Catholics have witnessed a decline in devotion to the Most Blessed Sacrament at the same time as more corporeal sacred art was removed from churches only to be replaced with flat silhouettes and meaningless shapes and colors. 

All three Abrahamic religions have had their periods of iconoclasm, yet in Christianity, Saint John of Damascus restored the image to its proper place in sacred art in the eighth century. Both Judaism and Islam have a sound reason for forbidding images: they understand that trivializing images can lead to disbelief. It is the doctrine of the Incarnation that validates imagery in the Christian tradition. But the Incarnation, in addition to inspiring modes of artistic representation, also serves to discipline them. If art and architecture are not grounded in the corporeal nature of the Incarnation, they degrade into non-representational whimsy and artistic fetishism. 

In a church, there should be harmony between the art and the architecture. When the one fails to reflect the other, the sacramental value of both is lost. One can hardly imagine the kind of architecture it would take to be in harmony with the artistic works of Marko Rupnik. If the work does not express the good, the beautiful, and the true, how can it reflect the author of truth, goodness, and beauty? 

As church communities discuss what to do with Rupnik’s work, I hope that those who commissioned them will reflect on the fact that major commissions at Lourdes, the Vatican, and many others, could have been international competitions. Instead, these great Catholic churches supported Rupnik and his art rather than others more worthy. Considering that his large works are housed in over two hundred churches around the world, one can only wonder and lament over the artists whose work was left behind or failed to be considered.  If, as Pope Francis has insisted, “clericalism” is a problem, then we must ask whether Father Rupnik would have ever gotten the amount of work he received if he had been simply Mr. Mark Rupnik and not a Jesuit priest. It is more likely that, as a layman, he would never have received so many commissions for such important places within the Catholic Church. It was not that the vineyards were ripe and the workers few, but rather that the workers were ready, but they were locked out of the vineyards.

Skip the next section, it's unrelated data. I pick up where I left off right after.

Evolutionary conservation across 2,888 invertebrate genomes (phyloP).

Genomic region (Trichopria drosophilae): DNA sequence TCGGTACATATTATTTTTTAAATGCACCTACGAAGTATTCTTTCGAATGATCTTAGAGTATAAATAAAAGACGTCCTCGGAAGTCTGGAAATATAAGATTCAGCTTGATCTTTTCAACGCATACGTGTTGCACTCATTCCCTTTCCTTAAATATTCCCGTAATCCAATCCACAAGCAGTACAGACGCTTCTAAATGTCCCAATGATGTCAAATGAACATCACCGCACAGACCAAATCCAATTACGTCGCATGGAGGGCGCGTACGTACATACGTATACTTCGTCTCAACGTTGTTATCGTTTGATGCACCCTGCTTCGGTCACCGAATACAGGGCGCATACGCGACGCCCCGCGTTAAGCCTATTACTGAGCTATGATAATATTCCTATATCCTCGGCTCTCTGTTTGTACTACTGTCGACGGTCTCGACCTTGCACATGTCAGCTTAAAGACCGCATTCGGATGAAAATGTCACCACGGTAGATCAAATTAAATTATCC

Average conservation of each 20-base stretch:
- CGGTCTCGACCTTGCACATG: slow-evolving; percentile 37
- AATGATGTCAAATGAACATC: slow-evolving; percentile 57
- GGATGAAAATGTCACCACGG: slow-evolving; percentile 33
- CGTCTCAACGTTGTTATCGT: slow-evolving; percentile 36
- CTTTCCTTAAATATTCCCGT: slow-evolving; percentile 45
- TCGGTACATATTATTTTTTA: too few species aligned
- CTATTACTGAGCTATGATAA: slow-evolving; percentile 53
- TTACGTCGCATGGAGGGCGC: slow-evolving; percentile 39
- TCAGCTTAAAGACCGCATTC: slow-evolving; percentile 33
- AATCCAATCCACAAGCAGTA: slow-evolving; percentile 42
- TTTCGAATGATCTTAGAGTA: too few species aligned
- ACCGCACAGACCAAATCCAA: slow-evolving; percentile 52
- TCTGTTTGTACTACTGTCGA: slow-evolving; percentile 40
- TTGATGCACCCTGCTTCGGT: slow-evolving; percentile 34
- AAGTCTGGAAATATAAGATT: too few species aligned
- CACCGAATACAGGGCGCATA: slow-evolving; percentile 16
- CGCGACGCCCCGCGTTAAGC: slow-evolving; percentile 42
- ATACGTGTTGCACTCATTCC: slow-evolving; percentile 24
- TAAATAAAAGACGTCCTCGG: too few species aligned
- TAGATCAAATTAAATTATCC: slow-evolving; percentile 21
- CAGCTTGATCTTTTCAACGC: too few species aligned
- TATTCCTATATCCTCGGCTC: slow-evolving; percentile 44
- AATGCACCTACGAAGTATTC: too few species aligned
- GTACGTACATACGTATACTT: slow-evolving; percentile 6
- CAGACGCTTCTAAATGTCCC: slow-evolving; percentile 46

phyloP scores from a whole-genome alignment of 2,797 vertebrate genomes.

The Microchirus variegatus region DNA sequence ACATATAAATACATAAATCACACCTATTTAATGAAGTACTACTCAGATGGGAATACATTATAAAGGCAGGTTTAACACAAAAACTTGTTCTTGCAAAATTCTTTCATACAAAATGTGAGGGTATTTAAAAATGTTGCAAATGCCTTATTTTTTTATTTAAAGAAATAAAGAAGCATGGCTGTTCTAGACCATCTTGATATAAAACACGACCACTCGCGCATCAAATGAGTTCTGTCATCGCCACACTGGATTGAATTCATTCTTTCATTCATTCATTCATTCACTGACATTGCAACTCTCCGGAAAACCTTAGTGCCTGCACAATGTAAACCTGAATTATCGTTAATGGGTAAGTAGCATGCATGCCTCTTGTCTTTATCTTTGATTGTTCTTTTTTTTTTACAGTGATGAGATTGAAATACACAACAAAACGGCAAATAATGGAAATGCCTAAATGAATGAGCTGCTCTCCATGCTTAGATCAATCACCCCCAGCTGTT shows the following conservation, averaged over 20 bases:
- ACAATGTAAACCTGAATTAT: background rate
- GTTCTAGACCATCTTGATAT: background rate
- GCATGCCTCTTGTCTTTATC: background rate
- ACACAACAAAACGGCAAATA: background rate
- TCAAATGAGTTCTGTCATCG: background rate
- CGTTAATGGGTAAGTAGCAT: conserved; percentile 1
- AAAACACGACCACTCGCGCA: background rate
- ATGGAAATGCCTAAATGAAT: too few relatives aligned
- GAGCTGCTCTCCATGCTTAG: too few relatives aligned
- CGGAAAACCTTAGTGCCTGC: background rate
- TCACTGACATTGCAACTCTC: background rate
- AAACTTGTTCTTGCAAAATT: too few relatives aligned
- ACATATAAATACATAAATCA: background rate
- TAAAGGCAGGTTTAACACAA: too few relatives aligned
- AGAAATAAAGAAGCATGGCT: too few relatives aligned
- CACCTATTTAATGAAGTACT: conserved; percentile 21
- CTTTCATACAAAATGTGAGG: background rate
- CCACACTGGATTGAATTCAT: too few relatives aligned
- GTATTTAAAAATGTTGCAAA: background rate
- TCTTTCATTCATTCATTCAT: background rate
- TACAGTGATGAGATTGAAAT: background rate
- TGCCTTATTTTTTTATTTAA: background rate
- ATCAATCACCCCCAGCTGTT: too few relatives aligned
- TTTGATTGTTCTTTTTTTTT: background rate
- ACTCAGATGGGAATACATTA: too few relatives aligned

As Catholics, we are given the great responsibility to make liturgical works which reveal, illumine, and transform. A church should not be seen as a museum for modern art or a fashion show. Our calling as Catholics is to maintain and pass on to future generations the artistic and architectural expressions of the true, the good, and the beautiful that constitute the Church’s incredibly rich heritage of sacred art and architecture. What other culture but those inspired by the Catholic faith can claim such an expansive vocabulary of form, moving from the empty fullness in Cistercian abbeys to the sensuous Bavarian Rococo? Both forms speak of the same sacred mysteries, though in different ways.

The Catholic Church has never been tied to a particular style of art or architecture, but it has always been devoted to the God of truth, goodness, and beauty, the Word that became flesh, who dwelt among us, and died out of his great love for us. As we imitate the master architect, we have an endless vocabulary of forms to work with inspired by the sacred mysteries and the eternal forms found in the mind of God. The beauty of our faith and the beauty of our artistic works combine and become one in the sacred liturgy.     

Rupnik has been expelled from the Jesuits, but his works remain on display. Perhaps Rupnik’s work remains so devoid of beauty because his life was so devoid of truth and goodness. Decisions about what to do with those works should take into consideration both his moral failures as a priest and his aesthetic and theological failures as a Christian artist. The moral failures were enough to get him expelled from the Jesuits; the aesthetic failures should be enough to get his art expelled from the churches they neither beautify nor ennoble.